by Luis Horacio Najera, Visiting Fellow at Massey College and a Research Fellow at the Citizen Lab.
Four years after the ‘Arab Spring’, the empowerment of civil society in Latin American countries has been hampered – legally and illegally – by formal and informal structures of power. This has meant that digital expression of political dissent has been minimal.
Examples include Mexico’s deflated movement #Yosoy132 (I am 132) after the federal election of 2012, and cyber-harassment of politicians and journalists in Venezuela by the pro-Chavez N33 group. Government agencies have allowed civil society minimal access to Information and Communications Technologies (ICTs), but not enough to effectively threaten their institutions of power.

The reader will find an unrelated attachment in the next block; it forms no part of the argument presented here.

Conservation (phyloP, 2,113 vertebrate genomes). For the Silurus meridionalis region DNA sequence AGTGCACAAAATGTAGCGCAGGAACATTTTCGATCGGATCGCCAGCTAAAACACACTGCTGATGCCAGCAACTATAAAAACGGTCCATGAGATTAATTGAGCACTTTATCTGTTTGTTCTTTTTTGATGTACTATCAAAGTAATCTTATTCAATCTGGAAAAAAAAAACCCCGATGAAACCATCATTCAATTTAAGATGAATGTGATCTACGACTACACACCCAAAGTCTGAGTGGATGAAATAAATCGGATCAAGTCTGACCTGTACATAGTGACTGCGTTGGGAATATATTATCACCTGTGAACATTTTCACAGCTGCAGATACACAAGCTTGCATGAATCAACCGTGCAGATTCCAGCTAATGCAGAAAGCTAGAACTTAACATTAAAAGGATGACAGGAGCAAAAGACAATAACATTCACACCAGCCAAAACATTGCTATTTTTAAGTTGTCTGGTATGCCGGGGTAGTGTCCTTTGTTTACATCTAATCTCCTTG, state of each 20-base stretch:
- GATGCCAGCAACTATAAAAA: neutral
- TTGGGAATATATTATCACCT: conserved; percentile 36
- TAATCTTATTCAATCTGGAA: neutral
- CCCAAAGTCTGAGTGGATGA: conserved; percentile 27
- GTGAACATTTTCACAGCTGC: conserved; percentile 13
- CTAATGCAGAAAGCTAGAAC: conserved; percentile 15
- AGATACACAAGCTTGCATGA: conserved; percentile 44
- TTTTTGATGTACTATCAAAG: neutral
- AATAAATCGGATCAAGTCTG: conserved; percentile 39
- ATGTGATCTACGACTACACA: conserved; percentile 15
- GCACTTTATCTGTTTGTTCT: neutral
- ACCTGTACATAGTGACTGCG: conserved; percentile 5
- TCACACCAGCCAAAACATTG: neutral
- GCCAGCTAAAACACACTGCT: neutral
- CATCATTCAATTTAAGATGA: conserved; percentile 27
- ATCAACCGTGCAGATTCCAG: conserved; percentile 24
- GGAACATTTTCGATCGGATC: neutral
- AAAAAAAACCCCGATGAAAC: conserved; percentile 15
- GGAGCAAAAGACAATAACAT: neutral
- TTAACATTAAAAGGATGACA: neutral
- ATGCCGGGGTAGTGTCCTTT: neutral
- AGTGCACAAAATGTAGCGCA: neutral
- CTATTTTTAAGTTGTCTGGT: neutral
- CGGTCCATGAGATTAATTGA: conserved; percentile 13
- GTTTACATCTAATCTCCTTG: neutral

Latin American governments appeal to the constitution to justify the restriction of political liberties, and in doing so maintain the status quo. This sets physical, legal, and economic limits on access to the Internet. Additional security measures taken by the government include equipment and software similar to those used by authoritarian regimes.
Read the full post in Portuguese here.